Cadillac’s first electric vehicle will be a crossover

Cadillac revealed Sunday what will likely be the first electric vehicle in the luxury brand’s portfolio. And surprise, it’s a crossover. The images of the full-size crossover SUV, which was unveiled during a debut party for the 2020 Cadillac XT6 in Detroit, kicks off a transformation of GM’s luxury brand. On Friday, GM announced plans […]

Cadillac revealed Sunday what will likely be the first electric vehicle in the luxury brand’s portfolio. And surprise, it’s a crossover.

The images of the full-size crossover SUV, which was unveiled during a debut party for the 2020 Cadillac XT6 in Detroit, kicks off a transformation of GM’s luxury brand. On Friday, GM announced plans to turn Cadillac into its lead electric vehicle brand in a bid to compete against Tesla as well as a host of other automakers bringing EVs onto the market.

Cadillac first electric crossover

Not much is known about this crossover yet. Cadillac said the name of the electric crossover and additional details about the vehicle will be revealed closer to launch.

This vehicle will not be based on the electric architecture found on GM’s Chevrolet models, the Volt or the Bolt EV. GM is starting with a clean slate and developing a new battery electric architecture, which Cadillac will be the first to use.

The most advanced components within the platform are the drive units and battery cells, which will be used throughout GM vehicle lineups in different countries, according to the automaker. The EVs can be configured in front-, rear- or all-wheel drive, and the output of their battery systems will be adjustable based on vehicle and customer needs, GM said.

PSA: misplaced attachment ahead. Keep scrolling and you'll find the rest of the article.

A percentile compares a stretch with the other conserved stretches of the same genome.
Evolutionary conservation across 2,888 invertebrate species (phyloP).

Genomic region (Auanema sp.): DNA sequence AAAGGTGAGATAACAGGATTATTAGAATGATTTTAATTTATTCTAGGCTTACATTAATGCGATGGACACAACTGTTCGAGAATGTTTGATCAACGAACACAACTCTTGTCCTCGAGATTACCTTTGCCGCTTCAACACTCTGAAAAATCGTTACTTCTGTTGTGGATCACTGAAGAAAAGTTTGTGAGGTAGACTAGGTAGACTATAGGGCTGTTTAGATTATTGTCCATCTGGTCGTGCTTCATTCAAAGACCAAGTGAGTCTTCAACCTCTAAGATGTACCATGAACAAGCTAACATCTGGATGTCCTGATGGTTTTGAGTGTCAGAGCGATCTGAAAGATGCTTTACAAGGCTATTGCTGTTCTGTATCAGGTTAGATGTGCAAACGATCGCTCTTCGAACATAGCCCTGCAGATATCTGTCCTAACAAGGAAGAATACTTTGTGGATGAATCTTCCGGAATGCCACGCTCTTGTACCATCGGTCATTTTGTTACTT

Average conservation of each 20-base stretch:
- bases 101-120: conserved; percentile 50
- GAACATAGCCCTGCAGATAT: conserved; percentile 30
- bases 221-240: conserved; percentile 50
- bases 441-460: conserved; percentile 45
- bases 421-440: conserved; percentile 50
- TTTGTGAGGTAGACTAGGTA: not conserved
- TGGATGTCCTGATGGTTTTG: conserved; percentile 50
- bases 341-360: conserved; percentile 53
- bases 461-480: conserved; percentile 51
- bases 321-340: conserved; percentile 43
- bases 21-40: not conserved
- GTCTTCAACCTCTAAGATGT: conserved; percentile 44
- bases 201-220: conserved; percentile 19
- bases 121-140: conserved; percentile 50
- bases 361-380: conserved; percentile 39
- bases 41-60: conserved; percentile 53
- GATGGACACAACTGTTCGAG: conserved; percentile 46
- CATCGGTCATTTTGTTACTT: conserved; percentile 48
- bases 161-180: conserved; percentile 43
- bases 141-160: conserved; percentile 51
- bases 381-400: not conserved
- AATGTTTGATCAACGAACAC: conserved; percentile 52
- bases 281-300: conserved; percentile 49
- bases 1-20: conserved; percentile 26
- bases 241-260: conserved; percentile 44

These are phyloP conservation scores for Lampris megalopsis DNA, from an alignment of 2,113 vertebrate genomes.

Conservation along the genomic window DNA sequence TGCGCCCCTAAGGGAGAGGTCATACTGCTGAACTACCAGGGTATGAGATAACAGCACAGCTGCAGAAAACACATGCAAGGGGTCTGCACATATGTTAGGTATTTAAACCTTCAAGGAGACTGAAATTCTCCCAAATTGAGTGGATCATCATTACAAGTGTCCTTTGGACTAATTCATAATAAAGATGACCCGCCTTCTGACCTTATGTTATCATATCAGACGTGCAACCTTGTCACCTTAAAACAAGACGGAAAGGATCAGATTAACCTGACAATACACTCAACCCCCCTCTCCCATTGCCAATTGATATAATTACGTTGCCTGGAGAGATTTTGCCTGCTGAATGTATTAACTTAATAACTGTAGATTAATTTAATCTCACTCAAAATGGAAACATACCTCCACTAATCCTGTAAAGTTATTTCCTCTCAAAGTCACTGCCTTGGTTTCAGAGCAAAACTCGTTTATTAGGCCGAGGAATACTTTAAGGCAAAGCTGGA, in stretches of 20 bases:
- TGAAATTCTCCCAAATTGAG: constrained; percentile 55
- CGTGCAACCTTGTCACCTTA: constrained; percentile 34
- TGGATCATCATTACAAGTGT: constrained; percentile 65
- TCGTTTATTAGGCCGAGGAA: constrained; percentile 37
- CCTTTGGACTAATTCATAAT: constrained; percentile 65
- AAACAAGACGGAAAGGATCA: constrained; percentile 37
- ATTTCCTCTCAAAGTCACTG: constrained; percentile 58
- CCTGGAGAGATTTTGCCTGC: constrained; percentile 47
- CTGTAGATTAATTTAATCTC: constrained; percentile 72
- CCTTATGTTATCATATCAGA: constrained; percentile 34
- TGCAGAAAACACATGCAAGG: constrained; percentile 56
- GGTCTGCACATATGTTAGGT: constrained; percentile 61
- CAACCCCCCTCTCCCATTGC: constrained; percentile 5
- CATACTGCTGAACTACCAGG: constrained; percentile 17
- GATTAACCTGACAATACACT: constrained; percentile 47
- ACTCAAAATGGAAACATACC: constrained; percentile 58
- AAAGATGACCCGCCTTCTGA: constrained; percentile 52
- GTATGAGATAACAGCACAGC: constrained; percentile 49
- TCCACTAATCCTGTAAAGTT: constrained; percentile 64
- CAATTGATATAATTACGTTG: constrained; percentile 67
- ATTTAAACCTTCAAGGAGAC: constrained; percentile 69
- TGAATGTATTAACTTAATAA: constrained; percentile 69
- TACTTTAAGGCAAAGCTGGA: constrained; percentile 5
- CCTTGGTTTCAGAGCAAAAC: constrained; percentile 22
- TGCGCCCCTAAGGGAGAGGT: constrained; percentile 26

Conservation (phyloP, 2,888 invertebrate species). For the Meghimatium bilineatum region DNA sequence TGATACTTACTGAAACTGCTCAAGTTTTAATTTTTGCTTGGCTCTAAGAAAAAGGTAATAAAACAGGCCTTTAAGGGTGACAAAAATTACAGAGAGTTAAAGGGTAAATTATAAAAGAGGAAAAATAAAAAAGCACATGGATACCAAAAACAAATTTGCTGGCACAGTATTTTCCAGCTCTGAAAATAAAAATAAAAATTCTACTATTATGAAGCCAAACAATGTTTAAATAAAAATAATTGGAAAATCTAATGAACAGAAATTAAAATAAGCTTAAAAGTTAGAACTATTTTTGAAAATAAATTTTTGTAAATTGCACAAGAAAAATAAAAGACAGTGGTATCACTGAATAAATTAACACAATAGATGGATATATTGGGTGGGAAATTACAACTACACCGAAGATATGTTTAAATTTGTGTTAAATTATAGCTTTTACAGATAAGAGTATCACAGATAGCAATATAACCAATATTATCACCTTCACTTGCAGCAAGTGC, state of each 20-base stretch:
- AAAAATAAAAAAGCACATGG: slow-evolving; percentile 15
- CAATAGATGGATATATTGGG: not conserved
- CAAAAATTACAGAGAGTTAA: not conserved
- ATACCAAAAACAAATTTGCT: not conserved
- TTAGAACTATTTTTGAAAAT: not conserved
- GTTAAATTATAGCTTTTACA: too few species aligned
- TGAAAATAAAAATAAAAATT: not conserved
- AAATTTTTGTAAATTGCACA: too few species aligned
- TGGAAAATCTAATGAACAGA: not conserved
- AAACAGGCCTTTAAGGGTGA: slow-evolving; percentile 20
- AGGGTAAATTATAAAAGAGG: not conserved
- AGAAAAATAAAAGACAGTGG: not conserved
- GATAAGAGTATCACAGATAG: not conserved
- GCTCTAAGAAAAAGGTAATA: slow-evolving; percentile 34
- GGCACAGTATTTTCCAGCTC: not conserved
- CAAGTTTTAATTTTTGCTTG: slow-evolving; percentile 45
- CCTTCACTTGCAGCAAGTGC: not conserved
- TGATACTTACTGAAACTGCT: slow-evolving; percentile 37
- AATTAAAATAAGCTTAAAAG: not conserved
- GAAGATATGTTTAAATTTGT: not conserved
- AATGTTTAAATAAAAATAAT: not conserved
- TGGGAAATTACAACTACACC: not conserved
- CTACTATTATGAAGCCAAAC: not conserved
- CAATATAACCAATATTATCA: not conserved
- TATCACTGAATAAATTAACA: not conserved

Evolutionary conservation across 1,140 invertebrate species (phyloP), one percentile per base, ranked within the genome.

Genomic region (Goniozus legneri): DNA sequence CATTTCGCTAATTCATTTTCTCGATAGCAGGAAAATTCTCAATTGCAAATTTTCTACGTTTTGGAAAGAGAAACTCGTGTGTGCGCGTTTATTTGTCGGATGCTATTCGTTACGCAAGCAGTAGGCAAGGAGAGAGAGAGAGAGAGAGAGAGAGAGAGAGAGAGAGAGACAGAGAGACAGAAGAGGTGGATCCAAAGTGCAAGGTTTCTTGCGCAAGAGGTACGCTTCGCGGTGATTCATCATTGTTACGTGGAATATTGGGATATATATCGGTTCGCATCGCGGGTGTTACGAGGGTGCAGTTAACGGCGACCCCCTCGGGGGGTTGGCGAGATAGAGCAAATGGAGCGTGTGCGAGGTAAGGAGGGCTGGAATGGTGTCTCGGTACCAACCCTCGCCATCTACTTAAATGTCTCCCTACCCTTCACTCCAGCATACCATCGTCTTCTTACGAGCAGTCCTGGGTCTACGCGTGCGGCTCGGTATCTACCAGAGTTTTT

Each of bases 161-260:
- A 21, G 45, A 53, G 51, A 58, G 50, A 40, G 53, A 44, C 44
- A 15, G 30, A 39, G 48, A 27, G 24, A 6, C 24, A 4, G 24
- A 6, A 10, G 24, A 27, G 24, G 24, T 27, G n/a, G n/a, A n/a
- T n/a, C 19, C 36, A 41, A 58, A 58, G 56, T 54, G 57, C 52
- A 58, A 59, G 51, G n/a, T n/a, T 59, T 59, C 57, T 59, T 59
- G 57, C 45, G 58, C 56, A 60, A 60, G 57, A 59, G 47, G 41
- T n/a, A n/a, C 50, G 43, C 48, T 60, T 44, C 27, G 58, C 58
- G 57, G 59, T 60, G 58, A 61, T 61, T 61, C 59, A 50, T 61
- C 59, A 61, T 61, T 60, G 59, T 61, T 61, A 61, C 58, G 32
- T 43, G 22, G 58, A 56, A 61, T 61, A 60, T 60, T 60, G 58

The battery system also will be adjustable, based on vehicle and customer requirements.

This appears to be the beginning of an  aggressive product acceleration for Cadillac. Fresh off of the XT6 crossover reveal, Cadillac also hinted at both a future Escalade and an upcoming performance sedan. Cadillac said it plans to introduce new models at the rate of roughly one every six months through 2021.

GM is transforming Cadillac into an electric brand

General Motors is turning Cadillac into its lead electric vehicle brand in a bid to compete against Tesla as well as a host of other automakers bringing EVs onto the market. Plans are already underway to introduce the first model from the company’s new battery electric vehicle architecture, GM said Friday during an investor meeting. […]

General Motors is turning Cadillac into its lead electric vehicle brand in a bid to compete against Tesla as well as a host of other automakers bringing EVs onto the market.

Plans are already underway to introduce the first model from the company’s new battery electric vehicle architecture, GM said Friday during an investor meeting.